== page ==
Tarleton President Hurley Appointed to NTC Executive Committee

Tarleton President James Hurley has been appointed to the North Texas Commission Executive Committee.

STEPHENVILLE — Tarleton State University President James Hurley has been appointed to the North Texas Commission Executive Committee following his year of service on the NTC Board of Directors.

A public-private partnership established in 1971, the NTC champions the North Texas region and works to ensure that state and federal policies promote strong local governments, support excellence in public schools, increase the skilled workforce pipeline and safeguard a thriving business environment.

As part of the NTC Executive Committee, Dr. Hurley will serve alongside 25 North Texas leaders representing both the public and private sectors. The Executive Committee serves as the steering committee for the commission. Aided by NTC staff, the Executive Committee provides policy recommendations and advises the Board of Directors on initiatives that advance all of North Texas. 

“Dr. Hurley’s bold vision for education, research and economic vitality is transforming our region,” said NTC President and CEO Chris Wallace. “Preparing students for today’s market and tomorrow’s careers should be the heartbeat of any North Texas university. It is for President Hurley and Tarleton.”

Dr. Hurley hasn’t slowed down since becoming Tarleton’s 16th president in fall 2019. His signature initiatives include powerful enrollment growth, creative student funding, vigorous partnerships with high schools and community colleges, innovative research, robust partnerships with businesses and community stakeholders, and a move to NCAA Division I as a member of the Western Athletic Conference.

Under his leadership, Tarleton has earned the elevated designation of Doctoral Universities High Research Activity by the Carnegie Classification of Institutions of Higher Education, putting it among only 132, or 4 percent, of universities across the country so recognized.

He created the President’s Excellence in Research Scholars program to fund ($2 million so far) the life-changing breakthroughs of Tarleton professors and student researchers, everything from grassland revitalization to pain management. Exploration on ways food-grade materials can improve water quality is gaining international attention, and the number of Tarleton research centers and institutes now totals 14 with the recent creation of a biotechnology program.

This spring the university broke ground for a second building on its 80-acre campus in Southwest Fort Worth. With 100,000 square feet of classroom and laboratory space, the Interprofessional Education Building will help expand Tarleton’s nationally recognized health sciences, kinesiology and education programs. Move-in is set for 2024.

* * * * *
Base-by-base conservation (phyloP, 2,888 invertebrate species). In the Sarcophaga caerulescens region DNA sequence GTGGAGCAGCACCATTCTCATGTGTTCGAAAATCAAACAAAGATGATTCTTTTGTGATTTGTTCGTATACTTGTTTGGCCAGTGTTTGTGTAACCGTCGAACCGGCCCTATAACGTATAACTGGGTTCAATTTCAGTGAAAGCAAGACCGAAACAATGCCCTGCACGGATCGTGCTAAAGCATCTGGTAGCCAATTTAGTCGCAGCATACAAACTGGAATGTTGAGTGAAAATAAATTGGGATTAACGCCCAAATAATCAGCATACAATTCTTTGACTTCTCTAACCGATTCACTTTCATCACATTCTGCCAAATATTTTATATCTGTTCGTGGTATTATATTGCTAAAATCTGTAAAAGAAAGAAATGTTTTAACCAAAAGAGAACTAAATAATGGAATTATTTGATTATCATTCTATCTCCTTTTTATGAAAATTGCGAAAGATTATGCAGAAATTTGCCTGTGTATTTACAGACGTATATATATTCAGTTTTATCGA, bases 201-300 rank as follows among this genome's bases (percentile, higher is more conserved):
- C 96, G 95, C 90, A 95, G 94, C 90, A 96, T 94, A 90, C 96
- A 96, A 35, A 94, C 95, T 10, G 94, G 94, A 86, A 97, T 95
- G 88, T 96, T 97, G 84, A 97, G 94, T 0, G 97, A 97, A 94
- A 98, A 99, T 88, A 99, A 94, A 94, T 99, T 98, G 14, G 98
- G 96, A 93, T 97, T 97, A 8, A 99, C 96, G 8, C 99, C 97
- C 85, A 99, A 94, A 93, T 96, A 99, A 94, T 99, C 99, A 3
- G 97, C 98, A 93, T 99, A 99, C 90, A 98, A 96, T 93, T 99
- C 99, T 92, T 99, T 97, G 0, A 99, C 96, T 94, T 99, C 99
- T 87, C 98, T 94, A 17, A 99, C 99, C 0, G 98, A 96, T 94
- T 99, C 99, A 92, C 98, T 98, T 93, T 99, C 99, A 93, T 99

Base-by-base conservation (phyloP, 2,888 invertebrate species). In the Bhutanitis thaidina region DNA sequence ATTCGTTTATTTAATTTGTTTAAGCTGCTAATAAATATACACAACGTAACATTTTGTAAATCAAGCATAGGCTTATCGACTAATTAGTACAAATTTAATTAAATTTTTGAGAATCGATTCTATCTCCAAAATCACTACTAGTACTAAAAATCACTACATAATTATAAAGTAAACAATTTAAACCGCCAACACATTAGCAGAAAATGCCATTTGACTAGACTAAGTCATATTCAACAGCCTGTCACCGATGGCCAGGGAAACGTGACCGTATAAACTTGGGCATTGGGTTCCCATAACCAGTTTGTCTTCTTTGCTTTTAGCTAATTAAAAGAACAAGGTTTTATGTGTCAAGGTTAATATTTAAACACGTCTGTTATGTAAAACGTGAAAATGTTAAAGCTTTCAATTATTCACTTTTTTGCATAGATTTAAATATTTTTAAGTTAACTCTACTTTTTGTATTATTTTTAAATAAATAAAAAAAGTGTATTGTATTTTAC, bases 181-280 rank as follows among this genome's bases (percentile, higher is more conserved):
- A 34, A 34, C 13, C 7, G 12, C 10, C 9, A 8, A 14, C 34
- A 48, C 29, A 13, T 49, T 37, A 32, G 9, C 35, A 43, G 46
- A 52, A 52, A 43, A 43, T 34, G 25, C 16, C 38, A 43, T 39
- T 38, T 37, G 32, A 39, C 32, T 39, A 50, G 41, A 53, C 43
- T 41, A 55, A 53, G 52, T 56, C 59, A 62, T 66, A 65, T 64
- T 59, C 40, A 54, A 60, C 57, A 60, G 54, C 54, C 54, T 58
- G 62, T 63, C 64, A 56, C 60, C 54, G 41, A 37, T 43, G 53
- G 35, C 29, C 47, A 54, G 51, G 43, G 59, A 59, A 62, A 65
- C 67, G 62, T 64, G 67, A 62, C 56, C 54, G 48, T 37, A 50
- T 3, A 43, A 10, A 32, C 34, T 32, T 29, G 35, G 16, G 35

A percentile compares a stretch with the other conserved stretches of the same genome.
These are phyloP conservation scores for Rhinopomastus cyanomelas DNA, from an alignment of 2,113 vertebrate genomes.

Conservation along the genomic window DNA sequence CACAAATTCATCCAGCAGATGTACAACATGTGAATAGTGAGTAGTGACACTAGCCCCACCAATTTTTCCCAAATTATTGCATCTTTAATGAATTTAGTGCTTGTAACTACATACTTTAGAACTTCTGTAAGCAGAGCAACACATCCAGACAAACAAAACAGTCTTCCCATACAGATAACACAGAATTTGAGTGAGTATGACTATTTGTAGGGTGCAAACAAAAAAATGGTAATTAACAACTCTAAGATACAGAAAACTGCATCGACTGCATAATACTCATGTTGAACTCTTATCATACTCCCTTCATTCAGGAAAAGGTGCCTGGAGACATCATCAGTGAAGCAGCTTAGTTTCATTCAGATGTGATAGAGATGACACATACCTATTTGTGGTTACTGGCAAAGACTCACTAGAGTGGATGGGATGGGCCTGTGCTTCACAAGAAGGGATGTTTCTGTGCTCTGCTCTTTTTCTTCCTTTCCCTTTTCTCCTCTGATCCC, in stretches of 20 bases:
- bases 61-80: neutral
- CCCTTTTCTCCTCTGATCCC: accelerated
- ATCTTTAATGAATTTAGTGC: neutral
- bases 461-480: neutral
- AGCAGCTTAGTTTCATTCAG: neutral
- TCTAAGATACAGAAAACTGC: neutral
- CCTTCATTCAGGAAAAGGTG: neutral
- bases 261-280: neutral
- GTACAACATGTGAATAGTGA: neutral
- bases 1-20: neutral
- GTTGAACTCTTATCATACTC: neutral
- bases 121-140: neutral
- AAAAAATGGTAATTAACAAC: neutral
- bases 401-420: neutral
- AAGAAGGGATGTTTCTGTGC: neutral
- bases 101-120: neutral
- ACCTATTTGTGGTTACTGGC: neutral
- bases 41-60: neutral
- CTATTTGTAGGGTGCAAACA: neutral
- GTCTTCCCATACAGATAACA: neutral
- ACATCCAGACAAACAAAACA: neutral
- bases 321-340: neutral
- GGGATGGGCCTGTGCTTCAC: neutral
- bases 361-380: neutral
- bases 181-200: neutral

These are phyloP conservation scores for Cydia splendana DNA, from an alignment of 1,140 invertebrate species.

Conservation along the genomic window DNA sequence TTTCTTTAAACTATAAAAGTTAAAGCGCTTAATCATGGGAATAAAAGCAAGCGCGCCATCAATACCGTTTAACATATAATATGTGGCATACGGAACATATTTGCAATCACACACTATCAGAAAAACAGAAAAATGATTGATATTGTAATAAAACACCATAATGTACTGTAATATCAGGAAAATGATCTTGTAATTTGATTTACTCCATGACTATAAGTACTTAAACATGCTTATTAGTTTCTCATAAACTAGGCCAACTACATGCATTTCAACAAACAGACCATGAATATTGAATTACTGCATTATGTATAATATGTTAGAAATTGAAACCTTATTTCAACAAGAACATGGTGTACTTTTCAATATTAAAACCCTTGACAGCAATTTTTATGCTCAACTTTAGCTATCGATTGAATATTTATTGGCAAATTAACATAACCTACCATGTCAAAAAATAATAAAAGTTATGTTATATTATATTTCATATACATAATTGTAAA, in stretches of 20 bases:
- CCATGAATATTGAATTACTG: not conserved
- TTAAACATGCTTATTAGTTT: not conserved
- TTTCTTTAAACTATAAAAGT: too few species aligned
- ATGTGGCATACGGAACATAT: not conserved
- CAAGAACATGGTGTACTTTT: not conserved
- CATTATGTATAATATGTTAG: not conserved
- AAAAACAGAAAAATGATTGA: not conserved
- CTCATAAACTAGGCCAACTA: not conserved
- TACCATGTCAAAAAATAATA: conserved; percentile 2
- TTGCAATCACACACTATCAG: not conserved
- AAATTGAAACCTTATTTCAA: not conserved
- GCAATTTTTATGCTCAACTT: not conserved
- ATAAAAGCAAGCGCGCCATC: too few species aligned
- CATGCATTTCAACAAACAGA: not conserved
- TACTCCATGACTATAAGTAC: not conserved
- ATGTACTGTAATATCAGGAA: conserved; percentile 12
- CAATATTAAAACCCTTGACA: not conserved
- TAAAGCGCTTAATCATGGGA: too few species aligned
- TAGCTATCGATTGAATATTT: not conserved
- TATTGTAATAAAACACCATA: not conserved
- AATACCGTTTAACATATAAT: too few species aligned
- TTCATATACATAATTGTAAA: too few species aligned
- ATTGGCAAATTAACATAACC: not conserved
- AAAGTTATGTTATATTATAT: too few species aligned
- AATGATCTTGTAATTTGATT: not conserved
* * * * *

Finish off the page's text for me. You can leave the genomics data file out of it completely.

The newly realigned College of Health Sciences in Stephenville is set to improve access to quality healthcare in North Texas. The rebranded college includes Tarleton’s nationally recognized School of Nursing and School of Kinesiology and the inaugural School of Health and Service Professions.

In its special session last fall, the 87th Legislature approved $65 million to construct and outfit a new College of Health Sciences building and $25 million to expand Tarleton’s Fort Worth campus. A $2 million appropriation in spring 2021 will develop new physical therapy, occupational therapy and physician assistant programs.

“I am profoundly grateful to serve on the North Texas Commission Executive Committee,” Dr. Hurley said. “Tarleton takes great pleasure in giving back to the region we proudly call home. Investing in the future of our students and in the communities we serve is in our DNA.”

While enrollment at many colleges nationwide remains depressed, Tarleton continues to set records. This spring’s enrollment was up 6.6 percent from before COVID, and applications for fall 2022 are up 16 percent over a year ago.

Dr. Hurley’s creation of partnerships with regional school districts and two-year colleges — Distinguished High School Partners and Distinguished College Partners — deepens the university’s 123-year commitment to educational opportunity and affordability. Both programs provide guaranteed scholarships for students meeting qualifications. More than 100 school districts and nine community colleges participate, with others expected this year.

“John Tarleton dreamed of a comprehensive regional university where anyone who wants a higher education can receive one,” Dr. Hurley said. “Our work with the North Texas Commission keeps that dream very much alive.”

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